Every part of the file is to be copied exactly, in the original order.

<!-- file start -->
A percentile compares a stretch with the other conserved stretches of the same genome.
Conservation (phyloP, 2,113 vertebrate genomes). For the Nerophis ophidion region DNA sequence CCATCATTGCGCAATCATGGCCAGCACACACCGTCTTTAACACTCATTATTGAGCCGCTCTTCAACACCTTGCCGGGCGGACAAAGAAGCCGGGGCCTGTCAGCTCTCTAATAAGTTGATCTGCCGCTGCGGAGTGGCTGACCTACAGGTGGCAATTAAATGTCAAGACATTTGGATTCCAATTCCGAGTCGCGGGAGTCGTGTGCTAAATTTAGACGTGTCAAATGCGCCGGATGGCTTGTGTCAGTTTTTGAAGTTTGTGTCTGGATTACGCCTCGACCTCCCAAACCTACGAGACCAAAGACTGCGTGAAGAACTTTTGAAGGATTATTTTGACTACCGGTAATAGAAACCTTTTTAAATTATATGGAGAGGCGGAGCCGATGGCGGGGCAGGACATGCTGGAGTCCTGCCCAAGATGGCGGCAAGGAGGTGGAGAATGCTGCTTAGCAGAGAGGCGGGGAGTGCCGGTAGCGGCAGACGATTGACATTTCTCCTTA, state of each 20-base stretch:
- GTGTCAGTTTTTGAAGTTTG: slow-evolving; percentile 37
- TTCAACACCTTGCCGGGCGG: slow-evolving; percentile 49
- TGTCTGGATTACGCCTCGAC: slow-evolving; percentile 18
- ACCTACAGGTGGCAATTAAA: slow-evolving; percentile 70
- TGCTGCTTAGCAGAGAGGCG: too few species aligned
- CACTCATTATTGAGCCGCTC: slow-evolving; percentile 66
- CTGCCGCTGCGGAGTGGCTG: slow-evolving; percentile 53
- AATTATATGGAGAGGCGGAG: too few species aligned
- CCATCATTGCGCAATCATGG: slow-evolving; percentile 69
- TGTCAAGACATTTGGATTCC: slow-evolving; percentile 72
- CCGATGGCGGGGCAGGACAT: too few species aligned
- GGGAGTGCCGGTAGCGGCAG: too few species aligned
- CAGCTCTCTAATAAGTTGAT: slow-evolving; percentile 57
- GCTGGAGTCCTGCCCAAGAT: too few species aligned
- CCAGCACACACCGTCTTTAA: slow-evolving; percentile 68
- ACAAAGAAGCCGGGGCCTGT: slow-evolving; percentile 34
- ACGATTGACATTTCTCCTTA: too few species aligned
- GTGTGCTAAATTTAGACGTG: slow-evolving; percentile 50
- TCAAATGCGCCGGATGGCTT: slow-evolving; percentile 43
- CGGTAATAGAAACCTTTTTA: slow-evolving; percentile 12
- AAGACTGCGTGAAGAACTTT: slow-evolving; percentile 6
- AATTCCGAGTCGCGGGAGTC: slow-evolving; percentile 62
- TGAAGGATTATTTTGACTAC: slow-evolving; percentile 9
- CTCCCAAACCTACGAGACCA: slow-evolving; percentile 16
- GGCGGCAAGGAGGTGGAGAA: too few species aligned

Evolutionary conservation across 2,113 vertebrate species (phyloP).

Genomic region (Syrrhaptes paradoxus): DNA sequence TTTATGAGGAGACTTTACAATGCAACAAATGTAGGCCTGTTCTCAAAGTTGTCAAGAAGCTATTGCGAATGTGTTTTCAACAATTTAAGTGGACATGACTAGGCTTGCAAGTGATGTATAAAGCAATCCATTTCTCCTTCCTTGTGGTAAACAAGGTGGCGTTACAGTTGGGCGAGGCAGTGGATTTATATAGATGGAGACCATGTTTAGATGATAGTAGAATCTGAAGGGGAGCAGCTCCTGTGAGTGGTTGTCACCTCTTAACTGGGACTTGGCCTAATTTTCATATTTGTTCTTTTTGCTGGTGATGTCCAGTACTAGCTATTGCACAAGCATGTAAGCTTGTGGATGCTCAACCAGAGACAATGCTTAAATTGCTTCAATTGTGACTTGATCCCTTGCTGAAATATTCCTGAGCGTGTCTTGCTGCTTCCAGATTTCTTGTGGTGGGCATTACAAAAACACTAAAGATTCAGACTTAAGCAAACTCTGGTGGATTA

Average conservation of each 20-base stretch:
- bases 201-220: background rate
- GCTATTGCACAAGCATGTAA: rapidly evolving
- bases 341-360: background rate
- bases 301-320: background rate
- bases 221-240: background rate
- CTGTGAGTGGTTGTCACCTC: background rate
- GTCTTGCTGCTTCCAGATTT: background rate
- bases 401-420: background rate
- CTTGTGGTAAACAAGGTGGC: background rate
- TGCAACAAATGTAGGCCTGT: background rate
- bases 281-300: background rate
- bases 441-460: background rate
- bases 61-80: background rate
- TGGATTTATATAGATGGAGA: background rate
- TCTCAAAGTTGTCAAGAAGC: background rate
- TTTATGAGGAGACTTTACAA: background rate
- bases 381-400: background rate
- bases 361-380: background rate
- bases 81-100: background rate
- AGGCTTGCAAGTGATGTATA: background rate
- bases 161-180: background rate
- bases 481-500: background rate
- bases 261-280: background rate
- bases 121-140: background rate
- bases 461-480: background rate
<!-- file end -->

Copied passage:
A percentile compares a stretch with the other conserved stretches of the same genome.
Conservation (phyloP, 2,113 vertebrate genomes). For the Nerophis ophidion region DNA sequence CCATCATTGCGCAATCATGGCCAGCACACACCGTCTTTAACACTCATTATTGAGCCGCTCTTCAACACCTTGCCGGGCGGACAAAGAAGCCGGGGCCTGTCAGCTCTCTAATAAGTTGATCTGCCGCTGCGGAGTGGCTGACCTACAGGTGGCAATTAAATGTCAAGACATTTGGATTCCAATTCCGAGTCGCGGGAGTCGTGTGCTAAATTTAGACGTGTCAAATGCGCCGGATGGCTTGTGTCAGTTTTTGAAGTTTGTGTCTGGATTACGCCTCGACCTCCCAAACCTACGAGACCAAAGACTGCGTGAAGAACTTTTGAAGGATTATTTTGACTACCGGTAATAGAAACCTTTTTAAATTATATGGAGAGGCGGAGCCGATGGCGGGGCAGGACATGCTGGAGTCCTGCCCAAGATGGCGGCAAGGAGGTGGAGAATGCTGCTTAGCAGAGAGGCGGGGAGTGCCGGTAGCGGCAGACGATTGACATTTCTCCTTA, state of each 20-base stretch:
- GTGTCAGTTTTTGAAGTTTG: slow-evolving; percentile 37
- TTCAACACCTTGCCGGGCGG: slow-evolving; percentile 49
- TGTCTGGATTACGCCTCGAC: slow-evolving; percentile 18
- ACCTACAGGTGGCAATTAAA: slow-evolving; percentile 70
- TGCTGCTTAGCAGAGAGGCG: too few species aligned
- CACTCATTATTGAGCCGCTC: slow-evolving; percentile 66
- CTGCCGCTGCGGAGTGGCTG: slow-evolving; percentile 53
- AATTATATGGAGAGGCGGAG: too few species aligned
- CCATCATTGCGCAATCATGG: slow-evolving; percentile 69
- TGTCAAGACATTTGGATTCC: slow-evolving; percentile 72
- CCGATGGCGGGGCAGGACAT: too few species aligned
- GGGAGTGCCGGTAGCGGCAG: too few species aligned
- CAGCTCTCTAATAAGTTGAT: slow-evolving; percentile 57
- GCTGGAGTCCTGCCCAAGAT: too few species aligned
- CCAGCACACACCGTCTTTAA: slow-evolving; percentile 68
- ACAAAGAAGCCGGGGCCTGT: slow-evolving; percentile 34
- ACGATTGACATTTCTCCTTA: too few species aligned
- GTGTGCTAAATTTAGACGTG: slow-evolving; percentile 50
- TCAAATGCGCCGGATGGCTT: slow-evolving; percentile 43
- CGGTAATAGAAACCTTTTTA: slow-evolving; percentile 12
- AAGACTGCGTGAAGAACTTT: slow-evolving; percentile 6
- AATTCCGAGTCGCGGGAGTC: slow-evolving; percentile 62
- TGAAGGATTATTTTGACTAC: slow-evolving; percentile 9
- CTCCCAAACCTACGAGACCA: slow-evolving; percentile 16
- GGCGGCAAGGAGGTGGAGAA: too few species aligned

Evolutionary conservation across 2,113 vertebrate species (phyloP).

Genomic region (Syrrhaptes paradoxus): DNA sequence TTTATGAGGAGACTTTACAATGCAACAAATGTAGGCCTGTTCTCAAAGTTGTCAAGAAGCTATTGCGAATGTGTTTTCAACAATTTAAGTGGACATGACTAGGCTTGCAAGTGATGTATAAAGCAATCCATTTCTCCTTCCTTGTGGTAAACAAGGTGGCGTTACAGTTGGGCGAGGCAGTGGATTTATATAGATGGAGACCATGTTTAGATGATAGTAGAATCTGAAGGGGAGCAGCTCCTGTGAGTGGTTGTCACCTCTTAACTGGGACTTGGCCTAATTTTCATATTTGTTCTTTTTGCTGGTGATGTCCAGTACTAGCTATTGCACAAGCATGTAAGCTTGTGGATGCTCAACCAGAGACAATGCTTAAATTGCTTCAATTGTGACTTGATCCCTTGCTGAAATATTCCTGAGCGTGTCTTGCTGCTTCCAGATTTCTTGTGGTGGGCATTACAAAAACACTAAAGATTCAGACTTAAGCAAACTCTGGTGGATTA

Average conservation of each 20-base stretch:
- bases 201-220: background rate
- GCTATTGCACAAGCATGTAA: rapidly evolving
- bases 341-360: background rate
- bases 301-320: background rate
- bases 221-240: background rate
- CTGTGAGTGGTTGTCACCTC: background rate
- GTCTTGCTGCTTCCAGATTT: background rate
- bases 401-420: background rate
- CTTGTGGTAAACAAGGTGGC: background rate
- TGCAACAAATGTAGGCCTGT: background rate
- bases 281-300: background rate
- bases 441-460: background rate
- bases 61-80: background rate
- TGGATTTATATAGATGGAGA: background rate
- TCTCAAAGTTGTCAAGAAGC: background rate
- TTTATGAGGAGACTTTACAA: background rate
- bases 381-400: background rate
- bases 361-380: background rate
- bases 81-100: background rate
- AGGCTTGCAAGTGATGTATA: background rate
- bases 161-180: background rate
- bases 481-500: background rate
- bases 261-280: background rate
- bases 121-140: background rate
- bases 461-480: background rate